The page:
STOCKHOLM - World military spending grew 45 percent in the past decade, with the United States accounting for nearly half of all expenditures, the Stockholm International Peace Research Institute (SIPRI) said Monday.
Military spending grew six percent last year alone, according to SIPRI's annual report.
In 2007, 1,339 billion dollars (851 billion euros) was spent on arms and other military expenditures, corresponding to 2.5 percent of global gross domestic product, or GDP, and 202 dollars for each of the world's 6.6 billion people.
The United States spends by far the most towards military aims, dishing out 547 billion dollars last year, or 45 percent of global expenditure.
Britain, China, France and Japan -- the next in line of big spenders -- lag far behind, accounting for just four to five percent of world military costs each.
"The factors driving increases in world military spending include countries' foreign policy objectives, real or perceived threats, armed conflict and policies to contribute to multilateral peacekeeping operations, combined with the availability of economic resources," the SIPRI report said.
Registering the greatest regional growth was Eastern Europe, which saw its military spending skyrocket 162 percent between 1998 and 2007 and 15 percent from 2006 to 2007.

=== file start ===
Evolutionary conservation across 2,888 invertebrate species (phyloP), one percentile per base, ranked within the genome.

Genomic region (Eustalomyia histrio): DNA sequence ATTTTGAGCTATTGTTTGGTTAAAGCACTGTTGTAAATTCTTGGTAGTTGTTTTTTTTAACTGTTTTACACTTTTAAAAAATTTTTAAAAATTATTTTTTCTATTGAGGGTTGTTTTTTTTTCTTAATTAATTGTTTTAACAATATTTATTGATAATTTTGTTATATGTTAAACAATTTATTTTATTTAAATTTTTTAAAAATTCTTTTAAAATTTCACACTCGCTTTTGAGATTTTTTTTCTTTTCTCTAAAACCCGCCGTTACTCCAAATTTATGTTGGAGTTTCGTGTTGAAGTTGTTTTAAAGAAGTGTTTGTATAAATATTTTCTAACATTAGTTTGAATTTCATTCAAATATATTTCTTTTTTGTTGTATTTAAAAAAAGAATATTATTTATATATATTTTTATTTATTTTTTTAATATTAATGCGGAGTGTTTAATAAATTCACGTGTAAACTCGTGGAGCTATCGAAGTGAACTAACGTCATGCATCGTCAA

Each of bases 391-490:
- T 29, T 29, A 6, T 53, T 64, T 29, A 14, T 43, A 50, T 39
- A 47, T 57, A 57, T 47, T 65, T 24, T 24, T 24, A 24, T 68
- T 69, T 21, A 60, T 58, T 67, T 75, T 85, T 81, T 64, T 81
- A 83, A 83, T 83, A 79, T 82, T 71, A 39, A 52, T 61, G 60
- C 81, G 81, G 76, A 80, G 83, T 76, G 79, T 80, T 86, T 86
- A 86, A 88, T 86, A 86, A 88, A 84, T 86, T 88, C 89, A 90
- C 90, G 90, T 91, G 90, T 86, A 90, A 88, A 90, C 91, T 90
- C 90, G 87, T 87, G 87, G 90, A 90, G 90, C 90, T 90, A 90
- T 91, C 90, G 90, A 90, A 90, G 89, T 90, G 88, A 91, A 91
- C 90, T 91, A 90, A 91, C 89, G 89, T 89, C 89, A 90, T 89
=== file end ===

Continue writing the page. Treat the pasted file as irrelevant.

Russia, whose expenditures ballooned 13 percent last year, was responsible for 86 percent of the growth in the region, according to SIPRI.
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North America meanwhile saw its military spending swell 65 percent, largely driven by the United States, which has seen its costs grow 59 percent since the September 11, 2001 attacks in New York and Washington.
"By 2007, US spending was higher than at any time since World War II," the SIPRI report said.
In the past decade, the Middle East has boosted military expenditures by 62 percent, South Asia by 57 percent and Africa and East Asia by 51 percent each.
Western Europe was the region with the least military spending growth at just six percent, followed by Central America at 14 percent.
At a national level, "China has increased its military spending threefold in real terms during the past decade," SIPRI said, adding however that "due to its rapid economic growth, the economic burden of military spending is still moderate, at 2.1 percent of GDP".
As a direct result of the increased military outlay, sales by the world's 100 leading arms producing companies (excluding in China) jumped nearly nine percent in 2006 compared to the year before to 315 billion dollars, SIPRI said.
Sixty-three of the 100 top weapons firms are based in the United States and Western Europe, accounting alone for 292.3 billion dollars in sales in 2006, the last year for which SIPRI has numbers.
© 2008 Agence France Presse